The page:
Spending the day in Boston for the Boston Marathon was one I won't forget... and not just because I spent the day with Teddy McKay. We got dropped off right at Copley Square, and were able to walk as close as we could get to the finish line. Being there, even with no runners and very few spectators, was unbelievable. For the early part of the morning, Teddy and I walked down Boylston Street, over to Newbury, and through the public garden toward the Common. We met up with all the local news stations (WCSH, WMTW, and WGME) and got a close look at all the prayer banners that had been made since the bombings last year.

It was about 11am when we made our way back to Boylston Street to get our spot to watch the finishers come through. We were lucky to get a spot about 150-200 feet away from the finish line. Before the elite runners made it through, I walked up to the finish line, on the same side of the road where the bombs went off last year. Being at the spot where the tragedy happened - I was speechless. Even with the noise of the crowd and announcers it was almost calm at that spot at the end of the route. I felt safe as well. I couldn't walk two feet without seeing a cop or security officer. And helicopters were flying overhead too.

When the runners started coming across the finish line, you could hear the roar of the crowd move down the route. Seeing the elite runners, especially Rita Jeptoo and Meb Keflezighi, cross the finish line and receive their medals was amazing. I'm not a runner at all... and I couldn't even fathom how they were still standing and giving interviews after running 26.2 miles. As more men and women passed in front of us, you could see the emotions on their face that they were so happy to cross the finish line successfully. There was a lady standing next to us holding a sign, in blue and yellow, that said simply "Thank You." As runners passed her, they kept telling her, "no, thank you!" The spirit of community, and of Boston taking back this race was so present. Boston is strong, and that theme was everywhere yesterday, from shirts to banners, to runners with that written on their arms.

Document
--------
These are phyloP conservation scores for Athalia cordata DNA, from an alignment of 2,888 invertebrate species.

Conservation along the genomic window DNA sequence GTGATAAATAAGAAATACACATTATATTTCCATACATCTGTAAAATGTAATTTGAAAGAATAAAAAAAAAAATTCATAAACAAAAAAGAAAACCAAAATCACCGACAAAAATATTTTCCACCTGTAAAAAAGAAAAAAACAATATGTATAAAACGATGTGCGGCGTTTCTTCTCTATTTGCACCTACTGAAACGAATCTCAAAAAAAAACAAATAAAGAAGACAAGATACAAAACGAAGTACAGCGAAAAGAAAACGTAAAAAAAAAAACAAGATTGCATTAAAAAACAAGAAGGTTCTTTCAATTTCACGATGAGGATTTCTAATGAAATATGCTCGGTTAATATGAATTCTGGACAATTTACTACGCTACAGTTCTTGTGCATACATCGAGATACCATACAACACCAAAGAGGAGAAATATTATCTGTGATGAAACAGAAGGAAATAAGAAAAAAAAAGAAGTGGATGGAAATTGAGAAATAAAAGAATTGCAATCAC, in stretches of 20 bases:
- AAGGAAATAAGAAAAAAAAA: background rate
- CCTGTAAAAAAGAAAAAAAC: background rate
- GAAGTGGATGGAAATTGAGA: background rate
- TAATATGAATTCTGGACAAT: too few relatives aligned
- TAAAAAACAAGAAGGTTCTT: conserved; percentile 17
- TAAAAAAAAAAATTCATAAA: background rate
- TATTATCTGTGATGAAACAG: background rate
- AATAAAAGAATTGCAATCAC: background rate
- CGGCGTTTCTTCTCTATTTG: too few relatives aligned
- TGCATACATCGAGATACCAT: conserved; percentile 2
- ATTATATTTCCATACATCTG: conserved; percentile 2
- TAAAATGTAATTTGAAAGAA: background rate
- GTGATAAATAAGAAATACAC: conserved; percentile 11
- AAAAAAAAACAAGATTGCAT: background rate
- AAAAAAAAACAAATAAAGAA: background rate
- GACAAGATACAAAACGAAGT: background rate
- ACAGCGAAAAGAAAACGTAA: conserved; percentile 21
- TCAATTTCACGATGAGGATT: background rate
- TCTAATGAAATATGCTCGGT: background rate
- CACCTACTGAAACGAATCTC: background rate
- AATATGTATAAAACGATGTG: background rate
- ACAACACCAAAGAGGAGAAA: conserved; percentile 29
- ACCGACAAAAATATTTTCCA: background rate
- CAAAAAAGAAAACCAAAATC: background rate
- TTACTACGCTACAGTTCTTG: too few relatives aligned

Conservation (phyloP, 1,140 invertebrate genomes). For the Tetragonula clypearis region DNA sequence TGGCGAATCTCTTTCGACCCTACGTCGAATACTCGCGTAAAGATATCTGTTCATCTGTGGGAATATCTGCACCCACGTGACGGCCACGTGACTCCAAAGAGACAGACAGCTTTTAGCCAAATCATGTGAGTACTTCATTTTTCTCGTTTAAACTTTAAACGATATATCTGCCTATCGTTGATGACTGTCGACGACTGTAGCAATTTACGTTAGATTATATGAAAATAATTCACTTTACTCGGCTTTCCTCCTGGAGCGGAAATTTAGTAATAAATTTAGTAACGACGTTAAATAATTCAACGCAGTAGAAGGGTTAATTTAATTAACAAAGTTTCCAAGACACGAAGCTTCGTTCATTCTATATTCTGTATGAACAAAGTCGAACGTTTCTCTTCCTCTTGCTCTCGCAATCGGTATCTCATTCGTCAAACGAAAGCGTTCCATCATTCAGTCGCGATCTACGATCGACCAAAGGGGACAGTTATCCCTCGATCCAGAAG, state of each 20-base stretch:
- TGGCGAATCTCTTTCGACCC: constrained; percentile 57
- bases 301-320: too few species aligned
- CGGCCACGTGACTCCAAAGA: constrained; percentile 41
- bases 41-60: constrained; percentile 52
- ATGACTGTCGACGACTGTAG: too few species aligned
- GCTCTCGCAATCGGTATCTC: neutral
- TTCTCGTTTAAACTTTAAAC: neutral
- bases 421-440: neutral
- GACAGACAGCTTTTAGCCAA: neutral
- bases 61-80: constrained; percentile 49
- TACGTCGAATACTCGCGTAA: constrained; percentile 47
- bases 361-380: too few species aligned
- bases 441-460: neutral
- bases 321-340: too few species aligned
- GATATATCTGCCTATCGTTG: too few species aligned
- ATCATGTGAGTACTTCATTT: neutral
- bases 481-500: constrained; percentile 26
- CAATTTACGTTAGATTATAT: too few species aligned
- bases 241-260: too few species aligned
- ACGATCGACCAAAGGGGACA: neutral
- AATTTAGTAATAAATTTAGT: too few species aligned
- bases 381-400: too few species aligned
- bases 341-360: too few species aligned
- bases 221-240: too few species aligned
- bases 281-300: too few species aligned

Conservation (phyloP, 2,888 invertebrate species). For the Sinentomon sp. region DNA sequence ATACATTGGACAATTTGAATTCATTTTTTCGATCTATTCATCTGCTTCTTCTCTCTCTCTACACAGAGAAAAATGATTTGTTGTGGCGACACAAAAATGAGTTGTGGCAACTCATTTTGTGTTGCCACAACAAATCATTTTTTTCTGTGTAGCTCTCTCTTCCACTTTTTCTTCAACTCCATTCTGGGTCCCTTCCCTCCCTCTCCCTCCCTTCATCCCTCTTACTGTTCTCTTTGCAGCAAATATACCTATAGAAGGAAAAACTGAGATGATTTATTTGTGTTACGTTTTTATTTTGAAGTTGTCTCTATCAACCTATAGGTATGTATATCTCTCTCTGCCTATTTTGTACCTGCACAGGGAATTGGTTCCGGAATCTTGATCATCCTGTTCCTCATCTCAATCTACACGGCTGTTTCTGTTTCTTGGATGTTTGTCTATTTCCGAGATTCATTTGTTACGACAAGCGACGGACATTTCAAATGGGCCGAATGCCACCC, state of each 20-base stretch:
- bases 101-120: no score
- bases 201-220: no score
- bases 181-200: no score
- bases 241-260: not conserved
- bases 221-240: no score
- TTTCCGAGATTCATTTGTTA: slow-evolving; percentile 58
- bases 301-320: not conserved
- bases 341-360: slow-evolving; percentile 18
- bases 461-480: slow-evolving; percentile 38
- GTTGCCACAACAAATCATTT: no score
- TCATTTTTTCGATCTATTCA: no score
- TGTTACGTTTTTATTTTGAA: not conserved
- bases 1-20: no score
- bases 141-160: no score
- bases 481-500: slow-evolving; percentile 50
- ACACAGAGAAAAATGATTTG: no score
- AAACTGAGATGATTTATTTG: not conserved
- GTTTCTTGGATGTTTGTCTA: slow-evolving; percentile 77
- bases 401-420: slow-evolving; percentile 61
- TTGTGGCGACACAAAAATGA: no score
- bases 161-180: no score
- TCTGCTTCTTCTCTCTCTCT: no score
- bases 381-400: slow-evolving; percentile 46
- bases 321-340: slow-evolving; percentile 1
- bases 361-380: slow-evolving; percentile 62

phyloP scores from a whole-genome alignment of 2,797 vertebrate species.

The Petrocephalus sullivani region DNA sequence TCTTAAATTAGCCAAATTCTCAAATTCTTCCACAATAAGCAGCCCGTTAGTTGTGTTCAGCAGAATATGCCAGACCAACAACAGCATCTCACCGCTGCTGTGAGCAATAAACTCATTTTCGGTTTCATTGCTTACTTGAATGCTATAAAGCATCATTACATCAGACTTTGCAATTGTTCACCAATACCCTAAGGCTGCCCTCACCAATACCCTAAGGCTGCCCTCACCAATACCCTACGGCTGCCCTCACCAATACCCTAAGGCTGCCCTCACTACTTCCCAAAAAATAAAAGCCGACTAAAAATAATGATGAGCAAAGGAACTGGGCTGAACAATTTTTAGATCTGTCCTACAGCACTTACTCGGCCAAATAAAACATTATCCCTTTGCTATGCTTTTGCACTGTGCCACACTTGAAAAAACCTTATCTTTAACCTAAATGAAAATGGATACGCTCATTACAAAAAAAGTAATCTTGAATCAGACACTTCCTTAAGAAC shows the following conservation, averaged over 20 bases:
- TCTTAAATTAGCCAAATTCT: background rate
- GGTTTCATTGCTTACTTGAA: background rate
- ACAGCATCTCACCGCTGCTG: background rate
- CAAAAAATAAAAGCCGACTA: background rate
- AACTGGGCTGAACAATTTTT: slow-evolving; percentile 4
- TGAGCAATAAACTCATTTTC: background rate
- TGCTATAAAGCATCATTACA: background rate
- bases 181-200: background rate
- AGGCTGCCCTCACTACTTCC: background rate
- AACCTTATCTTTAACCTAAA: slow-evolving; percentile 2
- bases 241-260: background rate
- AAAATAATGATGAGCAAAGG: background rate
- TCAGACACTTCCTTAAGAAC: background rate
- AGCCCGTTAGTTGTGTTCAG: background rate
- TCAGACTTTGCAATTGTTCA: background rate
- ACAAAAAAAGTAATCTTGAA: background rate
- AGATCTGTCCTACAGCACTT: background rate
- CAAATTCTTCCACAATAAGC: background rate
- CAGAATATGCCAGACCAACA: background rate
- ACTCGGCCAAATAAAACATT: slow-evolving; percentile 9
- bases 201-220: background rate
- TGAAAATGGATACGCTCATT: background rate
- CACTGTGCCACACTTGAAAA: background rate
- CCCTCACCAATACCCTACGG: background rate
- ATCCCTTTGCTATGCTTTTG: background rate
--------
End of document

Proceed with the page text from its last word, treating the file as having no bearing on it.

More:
Click the link below to see all the tweets that Teddy and I posted yesterday during our live broadcast: 
Here are all the photos: 


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